Saturday, May 18th, 2013
By Amy Kronenberger
Conceal and carry permits up
  Requests for conceal and carry permits are escalating in the area and statewide. Local officials ascribed the surge to a perceived threat against citizens' gun rights.
The number of licenses issued in the first quarter of 2013 in Mercer and Auglaize counties is more than double those issued in the coinciding time period of 2012. And, more licenses were issued during this year's first quarter than in most years since 2004, according to statistics recently released by Ohio Attorney General Mike DeWine.
Mercer County Sheriff Jeff Grey issued 216 licenses during January, February and March, up from 80 in the fist quarter of 2012, 34 in 2011 and 37 in 2010. The first quarter of this year had more issuances than all of 2011 (124), 2010 (163) and 2009 (169).
In 2005 through 2008, the total number of issuances for the year was less than 100 in Mercer County. The only years to top the recent first quarter are 2012 (349) and 2004 (235), the year when concealed carry legislation became law.
Auglaize County's statistics mirror Mercer's, with 240 new licenses issued in the fist quarter of 2013, a jump from 92 in 2012, 58 in 2011 and 72 in 2010. The first quarter topped the entire year of 2011 (220), 2004 (180) and every year from 2005-2008, during which each year had less than 100. Auglaize County Sheriff Al Solomon issued 268 licenses in 2010 and 461 in 2009.
Grey attributes the spike to recent talks in the federal government about restricting gun rights. He also sees an increase after major crimes happen in the area.
Following the murders of Robert and Colleen Grube in November 2011, issuances in the first quarter of 2012 increased tremendously from the same quarter of the previous year - 34 to 83 in Mercer County and 58 to 92 in Auglaize County.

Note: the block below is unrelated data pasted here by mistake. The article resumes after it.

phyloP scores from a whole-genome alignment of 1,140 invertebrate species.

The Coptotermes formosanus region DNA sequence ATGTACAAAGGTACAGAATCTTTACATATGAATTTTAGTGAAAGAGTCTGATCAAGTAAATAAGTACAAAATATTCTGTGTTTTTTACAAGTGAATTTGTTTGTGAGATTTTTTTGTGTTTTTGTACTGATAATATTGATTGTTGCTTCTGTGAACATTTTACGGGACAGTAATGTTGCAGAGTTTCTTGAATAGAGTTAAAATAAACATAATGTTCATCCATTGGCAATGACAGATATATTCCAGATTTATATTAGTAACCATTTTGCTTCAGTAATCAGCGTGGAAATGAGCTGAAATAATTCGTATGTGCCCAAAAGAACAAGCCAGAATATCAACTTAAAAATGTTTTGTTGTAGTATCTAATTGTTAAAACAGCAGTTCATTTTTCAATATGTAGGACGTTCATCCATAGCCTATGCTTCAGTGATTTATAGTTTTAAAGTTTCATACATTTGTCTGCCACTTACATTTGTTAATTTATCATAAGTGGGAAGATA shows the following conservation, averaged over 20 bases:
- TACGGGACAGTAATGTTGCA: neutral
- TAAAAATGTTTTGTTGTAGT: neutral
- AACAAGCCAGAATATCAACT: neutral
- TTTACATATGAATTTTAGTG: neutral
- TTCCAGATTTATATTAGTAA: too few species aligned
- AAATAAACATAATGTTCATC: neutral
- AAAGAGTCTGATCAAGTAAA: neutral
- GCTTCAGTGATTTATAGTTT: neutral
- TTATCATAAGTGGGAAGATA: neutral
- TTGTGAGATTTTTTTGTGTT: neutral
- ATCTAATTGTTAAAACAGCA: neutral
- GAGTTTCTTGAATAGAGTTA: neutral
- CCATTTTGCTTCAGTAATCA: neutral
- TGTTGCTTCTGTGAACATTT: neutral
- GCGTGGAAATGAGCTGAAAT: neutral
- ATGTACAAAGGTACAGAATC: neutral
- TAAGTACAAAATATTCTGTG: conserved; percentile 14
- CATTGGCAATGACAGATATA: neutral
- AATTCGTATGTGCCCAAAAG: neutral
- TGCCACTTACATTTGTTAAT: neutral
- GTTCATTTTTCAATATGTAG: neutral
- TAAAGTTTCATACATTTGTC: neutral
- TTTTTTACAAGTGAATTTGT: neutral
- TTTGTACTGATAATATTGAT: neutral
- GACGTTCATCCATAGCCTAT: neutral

The incident may have spurred an increase, but the rate hasn't dropped.
"We're spending a lot of extra time on permits this year, and the only legitimate explanation is the attack on people's rights," Grey said. "I'll be interested to see what happens the rest of the year to see if it drops off."
State statistics support Grey's claims. According to a report from DeWine's office, Ohio sheriffs issued 31,407 licenses during the first quarter this year, up from 16,823 during the same period in 2012. A total of 64,650 licenses were issued in 2012.
First quarter issuances in Ohio were more than in all of 2005 (22,487), 2006 (18,781) or 2007 (22,103).
Grey also pointed out that ammunition sales have increased so much that shortages are occurring.
"Gun ammunition sales are going up, when you can get ammo," he said. "We're fortunate that we stocked up the last few years."
To receive a concealed carry weapon (CCW) license, gun owners must complete a handgun safety training course that includes 10 hours in the classroom and two hours at the shooting range.
Steve Farmer, certified instructor at Lima Sabres in Lima, offers classes on the third Saturday of every month.
Farmer teaches appropriate bullet and holster selection, marksmanship, law, shoot/don't shoot scenarios and safety. Students must use 100 rounds at the range and must hit a 9-inch diameter target eight out of 10 times from distances of seven, 14 and 21 feet.
The student must also receive at least an 80 percent on a written exam. After receiving a certificate of completion from the instructor, the student can bring the certificate to the sheriff to apply for a CCW license.
Farmer wasn't surprised by the increase in license requests. He said the threat of new regulations and local crime always influence the numbers. Those fearing new regulations hope getting licensed now will "grandfather" them into any changes, and they feel a stronger need to defend themselves.
"When it happens in your own backyard, so close to home, people decide to protect themselves," he said.
Farmer said many who take his class choose not to apply for the license.
"People may take the class and decide they don't want the huge responsibility of having a CCW license," he said. "But they're happy to have the training."
Mike Bailey, an instructor at Big Bucks Firearms near Carthagena, said about 25 percent of those who take his class also offered on the third Saturday of each month never apply for the license. They only want the safety training for guns kept at home.
Those who apply for the license do so to be able to protect themselves outside the home, whether carried on their person or in a vehicle.
"Imagine coming out of a mall late at night and you see a group of thugs coming towards you," Bailey said. "It can give you a sense of security knowing if you had to, you could defend yourself and not be just another victim."
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